Patty Duke skyrocketed from bit player to Broadway star when, at the age of 14, she was honored with the Theater World Award as Most Promising Newcomer for her performance as Helen Keller in the Tony® Award-winning play The Miracle Worker. Reprising her role in the feature film version, Duke won a Golden Globe Award as the Most Promising Newcomer and the Academy Award® as Best Supporting Actress. At 16, it made her the youngest person at that time to win the award.
Soon after, "The Patty Duke Show" debuted, becoming a hit and earning Duke her first Emmy® Award nomination. Duke's other Emmy nominations were for her work in "Having Babies," "A Family Upside Down," "Girl on the Edge of Town," "The Women's Room," "George Washington" and "Touched By an Angel." She is the winner of three Emmy Awards for her roles in "My Sweet Charlie," "Captains and The Kings" and "The Miracle Worker," in which she played the role of Annie Sullivan. Among Duke's additional feature film credits are "Billie," "Valley of the Dolls," "Me, Natalie," "Prelude to a Kiss" and "Harvest of Fire."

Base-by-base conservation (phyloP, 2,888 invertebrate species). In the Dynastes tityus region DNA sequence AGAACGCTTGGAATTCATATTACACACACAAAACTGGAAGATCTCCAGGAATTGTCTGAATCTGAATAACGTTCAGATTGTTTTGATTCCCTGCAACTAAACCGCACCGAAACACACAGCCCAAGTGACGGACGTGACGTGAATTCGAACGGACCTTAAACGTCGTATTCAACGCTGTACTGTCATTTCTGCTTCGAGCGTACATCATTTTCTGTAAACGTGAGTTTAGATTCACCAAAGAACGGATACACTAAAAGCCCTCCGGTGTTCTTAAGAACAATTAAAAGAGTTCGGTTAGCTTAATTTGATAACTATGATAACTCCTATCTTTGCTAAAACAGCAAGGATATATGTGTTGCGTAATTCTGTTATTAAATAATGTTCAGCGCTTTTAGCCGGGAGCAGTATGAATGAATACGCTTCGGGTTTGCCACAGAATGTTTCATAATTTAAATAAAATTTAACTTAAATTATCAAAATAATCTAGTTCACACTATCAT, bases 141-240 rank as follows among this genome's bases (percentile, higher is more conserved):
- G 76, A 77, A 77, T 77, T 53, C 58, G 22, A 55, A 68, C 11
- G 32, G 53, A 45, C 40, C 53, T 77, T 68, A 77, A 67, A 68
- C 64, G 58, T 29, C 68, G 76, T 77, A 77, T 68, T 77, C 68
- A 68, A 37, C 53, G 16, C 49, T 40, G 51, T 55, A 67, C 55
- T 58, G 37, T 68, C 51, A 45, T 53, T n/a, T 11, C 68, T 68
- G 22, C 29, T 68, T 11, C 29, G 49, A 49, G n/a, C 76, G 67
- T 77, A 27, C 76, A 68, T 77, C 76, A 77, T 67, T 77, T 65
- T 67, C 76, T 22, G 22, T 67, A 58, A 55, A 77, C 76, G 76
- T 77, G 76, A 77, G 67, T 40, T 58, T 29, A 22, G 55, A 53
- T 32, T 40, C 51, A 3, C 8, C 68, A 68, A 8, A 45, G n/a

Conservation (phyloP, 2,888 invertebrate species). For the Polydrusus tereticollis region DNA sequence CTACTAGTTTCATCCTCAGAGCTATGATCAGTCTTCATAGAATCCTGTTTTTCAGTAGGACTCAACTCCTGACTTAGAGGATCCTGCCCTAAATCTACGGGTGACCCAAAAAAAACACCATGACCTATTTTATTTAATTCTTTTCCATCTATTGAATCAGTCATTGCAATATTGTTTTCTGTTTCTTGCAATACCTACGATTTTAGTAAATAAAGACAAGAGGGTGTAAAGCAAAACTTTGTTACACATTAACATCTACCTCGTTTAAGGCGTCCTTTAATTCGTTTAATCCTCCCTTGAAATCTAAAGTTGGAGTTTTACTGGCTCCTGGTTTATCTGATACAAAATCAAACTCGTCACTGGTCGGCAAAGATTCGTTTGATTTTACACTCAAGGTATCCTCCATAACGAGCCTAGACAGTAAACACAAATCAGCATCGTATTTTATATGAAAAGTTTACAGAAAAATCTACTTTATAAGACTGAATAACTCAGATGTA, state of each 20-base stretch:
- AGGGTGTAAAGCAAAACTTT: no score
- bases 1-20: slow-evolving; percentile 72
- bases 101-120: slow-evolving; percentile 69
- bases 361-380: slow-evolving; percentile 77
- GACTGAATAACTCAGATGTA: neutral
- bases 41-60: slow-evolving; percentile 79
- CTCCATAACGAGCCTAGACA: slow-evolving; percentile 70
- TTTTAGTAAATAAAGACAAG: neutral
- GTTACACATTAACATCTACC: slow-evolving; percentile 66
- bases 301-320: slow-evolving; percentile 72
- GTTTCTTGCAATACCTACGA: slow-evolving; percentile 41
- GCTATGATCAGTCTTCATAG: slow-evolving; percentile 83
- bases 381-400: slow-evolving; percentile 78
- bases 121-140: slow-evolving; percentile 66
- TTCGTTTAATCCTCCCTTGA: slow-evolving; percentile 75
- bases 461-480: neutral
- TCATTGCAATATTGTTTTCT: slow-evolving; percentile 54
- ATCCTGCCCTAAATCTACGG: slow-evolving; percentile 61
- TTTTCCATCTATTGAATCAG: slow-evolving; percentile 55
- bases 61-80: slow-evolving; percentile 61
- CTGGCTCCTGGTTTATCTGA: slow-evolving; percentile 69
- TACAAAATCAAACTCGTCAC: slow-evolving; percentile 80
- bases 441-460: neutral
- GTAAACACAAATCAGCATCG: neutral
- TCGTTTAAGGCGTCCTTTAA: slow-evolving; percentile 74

In 1982, Duke was diagnosed with Bipolar Disorder. At last, the demon that had plagued and mystified her for a lifetime finally had a name. Duke began taking Lithium to keep her symptoms under control and, in 1987, penned her best-selling autobiography, Call Me Anna. Five years later, she and medical reporter Gloria Hochman co-authored A Brilliant Madness: Living with Manic Depressive Illness.
Duke was first recipient of the Eleanor Roosevelt Award for Democratic Action and only the third woman in history to be elected president of the Screen Actors Guild.